Home Improving: Tax Breaks—Home Repairs v. Home Renovations

Lindsey Friedman February 15, 2018 Design, Landscape & Staging Home Owning Selling

Lindsey Friedman's Real Estate Blog - Colorado Home Realty - Littleton, Denver, Westminster, Commerce City, Thornton, Northglenn, Aurora, Centennial, Arvada, Broomfield, Lakewood and Erie, Colorado - Home Improving: Tax Breaks - Home Repair v. Home Renovation

Since many of you may be entertaining home improvements this year…..

This blog is the first part of a two-part series. First, in order to take advantage of tax breaks associated with home renovations, it is important to figure out the difference between a home repair (sometimes simple, sometimes not) and a home improvement.

The IRS defines a repair as anything that’s necessary to keep your home in good condition but doesn’t necessarily add to its value. In other words, to avoid “deferred maintenance.” An improvement is anything that prolongs the useful life of your home and has the potential to increase its resale value. If you want to take advantage of the available tax perks, your project needs to fall under the home improvement category. You can learn more about the difference between repairs and improvements on IRS Publication 523 or by reaching out to your tax advisor.

Even if your project qualifies as a home improvement, it doesn’t automatically mean that it’s tax deductible. In fact, home improvements are generally not tax deductible. However, there are some exceptions and other kinds of tax breaks that may apply to you, including:

When You Sell:

If your home increases in value (whether through appreciation or upgrades) and you turn a profit when you sell, that profit — known as capital gains — will be taxed. However, you can reduce the amount of capital gains taxes you owe by increasing your adjusted cost basis. Your cost basis is what you paid for the home, plus costs incurred (including home improvements). A higher adjusted cost basis means a lower capital gains tax, so be sure to keep receipts and paperwork from home improvements you make to increase your adjusted cost basis when you’re ready to sell.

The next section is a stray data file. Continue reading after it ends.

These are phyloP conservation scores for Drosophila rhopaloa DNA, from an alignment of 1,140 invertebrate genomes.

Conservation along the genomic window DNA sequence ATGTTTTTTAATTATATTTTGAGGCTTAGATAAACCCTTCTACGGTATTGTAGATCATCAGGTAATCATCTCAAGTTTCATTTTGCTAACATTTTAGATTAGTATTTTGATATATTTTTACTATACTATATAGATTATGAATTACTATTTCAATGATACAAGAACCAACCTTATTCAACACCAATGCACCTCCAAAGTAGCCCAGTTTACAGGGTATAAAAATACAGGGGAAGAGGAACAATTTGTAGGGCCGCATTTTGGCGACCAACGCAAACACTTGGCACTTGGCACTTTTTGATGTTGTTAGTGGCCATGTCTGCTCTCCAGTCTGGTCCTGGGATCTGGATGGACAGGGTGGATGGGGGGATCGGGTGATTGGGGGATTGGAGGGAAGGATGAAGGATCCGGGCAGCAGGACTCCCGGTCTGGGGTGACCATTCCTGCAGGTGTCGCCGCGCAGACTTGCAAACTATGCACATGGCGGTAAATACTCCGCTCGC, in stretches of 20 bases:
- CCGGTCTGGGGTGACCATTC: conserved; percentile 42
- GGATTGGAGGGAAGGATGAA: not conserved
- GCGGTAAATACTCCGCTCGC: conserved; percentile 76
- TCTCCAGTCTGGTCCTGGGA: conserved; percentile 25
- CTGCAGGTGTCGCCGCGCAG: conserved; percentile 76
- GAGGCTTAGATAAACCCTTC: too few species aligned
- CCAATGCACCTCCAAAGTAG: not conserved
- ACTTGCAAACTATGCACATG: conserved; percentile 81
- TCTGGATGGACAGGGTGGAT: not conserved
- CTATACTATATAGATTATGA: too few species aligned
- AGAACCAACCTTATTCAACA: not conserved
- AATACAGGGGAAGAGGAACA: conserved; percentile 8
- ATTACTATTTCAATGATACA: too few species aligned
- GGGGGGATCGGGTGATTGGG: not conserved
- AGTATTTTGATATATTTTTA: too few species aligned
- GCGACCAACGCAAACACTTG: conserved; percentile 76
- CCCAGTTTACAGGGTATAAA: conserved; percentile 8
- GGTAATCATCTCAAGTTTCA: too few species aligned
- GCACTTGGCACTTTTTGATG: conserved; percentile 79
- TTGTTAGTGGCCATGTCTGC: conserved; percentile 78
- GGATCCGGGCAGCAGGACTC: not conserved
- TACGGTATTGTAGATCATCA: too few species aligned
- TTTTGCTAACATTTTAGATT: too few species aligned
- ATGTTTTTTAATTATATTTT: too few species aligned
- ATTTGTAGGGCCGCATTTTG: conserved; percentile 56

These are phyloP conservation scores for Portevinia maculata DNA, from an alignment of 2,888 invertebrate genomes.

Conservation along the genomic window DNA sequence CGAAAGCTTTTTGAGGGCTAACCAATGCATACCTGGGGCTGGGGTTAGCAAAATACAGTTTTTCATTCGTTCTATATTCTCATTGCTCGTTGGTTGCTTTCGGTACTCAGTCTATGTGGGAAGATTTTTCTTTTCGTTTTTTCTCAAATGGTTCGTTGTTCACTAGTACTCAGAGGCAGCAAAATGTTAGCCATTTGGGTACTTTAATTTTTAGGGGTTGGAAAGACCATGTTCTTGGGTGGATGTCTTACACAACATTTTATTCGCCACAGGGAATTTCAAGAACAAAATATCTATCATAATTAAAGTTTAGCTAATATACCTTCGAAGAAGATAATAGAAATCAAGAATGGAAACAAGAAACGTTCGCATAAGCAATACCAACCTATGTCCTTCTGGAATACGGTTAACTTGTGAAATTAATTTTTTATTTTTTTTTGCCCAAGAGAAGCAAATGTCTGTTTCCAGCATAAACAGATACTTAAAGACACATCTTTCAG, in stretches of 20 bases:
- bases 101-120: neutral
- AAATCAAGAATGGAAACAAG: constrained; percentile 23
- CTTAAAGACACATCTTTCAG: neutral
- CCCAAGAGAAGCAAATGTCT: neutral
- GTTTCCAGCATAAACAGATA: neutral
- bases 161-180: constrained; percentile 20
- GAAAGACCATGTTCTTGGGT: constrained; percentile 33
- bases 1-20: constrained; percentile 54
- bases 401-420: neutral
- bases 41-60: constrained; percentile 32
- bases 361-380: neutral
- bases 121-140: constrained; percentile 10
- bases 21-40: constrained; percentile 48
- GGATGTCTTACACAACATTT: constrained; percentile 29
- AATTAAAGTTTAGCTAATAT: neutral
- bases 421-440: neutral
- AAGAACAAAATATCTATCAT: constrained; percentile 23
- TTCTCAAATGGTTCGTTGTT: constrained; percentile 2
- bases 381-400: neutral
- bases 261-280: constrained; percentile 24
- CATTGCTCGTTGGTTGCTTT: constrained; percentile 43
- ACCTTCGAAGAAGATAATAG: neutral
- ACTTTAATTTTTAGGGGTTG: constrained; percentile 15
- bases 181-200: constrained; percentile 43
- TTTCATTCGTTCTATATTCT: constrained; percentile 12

Solar Energy Upgrades:

While the tax credits for most energy efficiency upgrades expired in 2016, you can still claim a tax credit for solar water heaters and solar panels through 2021. Currently, the tax credit is 30% of the cost, including installation. The credit decreases to 26% for tax year 2020 and drops again to 22% for tax year 2021. So, if you plan to make solar upgrades, do so sooner rather than later to claim the higher tax credit. Visit energystar.gov for requirements and more information. And, please contact me if you are considering solar panels. There are some repercussions that we should discuss…

Medically Necessary Modifications:

Renovations that are made to accommodate a medical disability can typically be deducted on your taxes. Examples include adding a wheelchair ramp, widening doorways, adding handrails or support bars, and installing lifts. There are some limitations, and you must itemize deductions instead of claiming the standard deduction, so be sure to talk to your tax advisor first. You can also check out IRS Publication 502 for further details.



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